How to Protect Your Identity When You Travel

By Miriam B. Weiner, Staff WriterMay 13, 2014
By Miriam B. Weiner, Staff WriterMay 13, 2014, at 9:59 a.m.
U.S. News & World Report

How to Protect Your Identity When You Travel

One minute, you're checking your balance as you wait to board your plane; the next, someone else is dipping their hands in your honey pot, leaving you high and dry on what was supposed to be the vacation of a lifetime. Or worse: A few years down the road, you're denied a bank loan because a stranger played fast and loose with your credit.

Identity theft is nothing new — even the most diligent people can be vulnerable to theft. However, we often let our guard down and put ourselves at even more risk when we travel. Becky Frost, senior manager of consumer education for ProtectMyID (an identity theft protection provider powered by Experian), refers to identity theft as "a crime of opportunity." And just few minutes on a public Wi-Fi network or a single piece of uncollected mail could grant strangers access to your bank account, credit cards and even health insurance.

Unfortunately, there's no surefire way to guarantee the safety of your identity, but there are steps you can take before, during and after your vacation to reduce your chances of becoming one of the 27,000 Americans who have their identities stolen each day. As Frost put it, "The last thing you want to do is have your vacation lead to an identity thief's vacation."

Often so preoccupied with what we need to bring on our trip, we sometimes forget about what we should be leaving behind. "I'm always surprised that people carry their social security card in their wallets. It shouldn't be one of the items you carry," Frost said. Before you leave, take a few moments to remove anything you won't need, such as credit cards you don't plan on using while away. As you're doing that, create an inventory of everything in your billfold — that will make it easier to fill out a report should your wallet get lost or stolen. You can do this the old-fashioned way (with a pen and paper) or by using ProtectMyID's "Lost Wallet" feature, which allows you to record any credit, debit and medical cards you have so that ProtectMyID agents can cancel them more quickly if necessary.

A pile of newspapers on your doorstep or an overflowing mailbox isn't just an invitation to burglars; savvy fraudsters can use information in unopened bills and other letters to worm their way into your life. Before you leave town, contact the post office and place a hold your mail, or ask a neighbor or friend to collect your correspondence until you return.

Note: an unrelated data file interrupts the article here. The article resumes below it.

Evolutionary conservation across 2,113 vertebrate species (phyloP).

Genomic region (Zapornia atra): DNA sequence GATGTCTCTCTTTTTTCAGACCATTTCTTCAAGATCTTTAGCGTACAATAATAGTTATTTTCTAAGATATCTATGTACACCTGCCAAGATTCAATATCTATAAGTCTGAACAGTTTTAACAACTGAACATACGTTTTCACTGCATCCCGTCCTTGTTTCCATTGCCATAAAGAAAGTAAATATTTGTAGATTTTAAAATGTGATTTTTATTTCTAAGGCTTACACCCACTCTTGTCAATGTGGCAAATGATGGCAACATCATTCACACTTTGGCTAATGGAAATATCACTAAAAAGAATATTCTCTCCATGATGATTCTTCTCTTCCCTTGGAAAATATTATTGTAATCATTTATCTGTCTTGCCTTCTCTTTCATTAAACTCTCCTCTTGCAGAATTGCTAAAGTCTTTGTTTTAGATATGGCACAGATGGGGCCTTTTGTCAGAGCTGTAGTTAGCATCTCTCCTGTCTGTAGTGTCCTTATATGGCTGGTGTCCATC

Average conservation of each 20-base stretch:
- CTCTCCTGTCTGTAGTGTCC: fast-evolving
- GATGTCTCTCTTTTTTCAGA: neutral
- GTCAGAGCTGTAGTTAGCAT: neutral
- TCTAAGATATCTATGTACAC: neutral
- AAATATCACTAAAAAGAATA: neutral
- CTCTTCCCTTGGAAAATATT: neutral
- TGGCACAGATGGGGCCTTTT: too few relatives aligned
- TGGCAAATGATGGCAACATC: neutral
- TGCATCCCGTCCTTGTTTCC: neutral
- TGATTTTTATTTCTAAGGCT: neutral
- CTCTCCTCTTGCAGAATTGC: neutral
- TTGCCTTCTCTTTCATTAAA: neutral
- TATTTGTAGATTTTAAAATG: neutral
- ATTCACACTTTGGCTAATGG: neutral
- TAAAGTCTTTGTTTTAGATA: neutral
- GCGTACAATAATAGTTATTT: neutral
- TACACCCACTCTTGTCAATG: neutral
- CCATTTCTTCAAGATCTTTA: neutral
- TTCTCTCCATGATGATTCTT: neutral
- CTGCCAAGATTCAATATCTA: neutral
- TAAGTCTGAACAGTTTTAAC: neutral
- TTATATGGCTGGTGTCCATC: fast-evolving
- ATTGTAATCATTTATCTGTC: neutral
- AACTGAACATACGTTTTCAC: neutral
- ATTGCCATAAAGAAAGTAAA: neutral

We don't just mean your door, we mean everything. Store any sensitive documents (including the items you just cleaned out of your wallet) in a locked compartment in your home just in case of a burglary. The same goes for your devices: "No one intends to lose his or her phone or laptop, but it can happen — even if you're careful," said Joe Sullivan, chief security officer at Facebook. "Make sure each device has a strong password set so that a stranger can't easily access your information, and encrypt the drive on the device if you can." (If you have an Android device, you can do this by navigating to your settings and clicking on the security option; iOS automatically encrypts your information when your device is locked.) Frost also suggests having the capability to wipe your phone, tablet or laptop of any sensitive information should you lose it; both Android and iOS devices can be wiped remotely.

You may not realize it, but your social media accounts may be leaving you vulnerable to identity theft. "[Identity thieves] know that, as humans, we share information online," Frost said. And that information could be dangerous if it falls into the wrong hands. For example, if you're friends with your mother on Facebook, and you use her maiden name as your bank account security question, cunning crooks can finagle their way into your accounts after a peek at your contacts. And if you like to post pictures of your dog on Instagram, your pup's name isn't the best password choice. Frost advises taking a closer look at your privacy settings: "It's important to do an inventory: What information are you posting and is it public or private?" To see who has access to the information you post to Facebook, click on the little padlock icon that appears in the top right-hand corner of your profile. Your Instagram privacy settings can also be managed through Facebook or directly through the mobile app by clicking "Edit Your Profile" and setting your posts to private.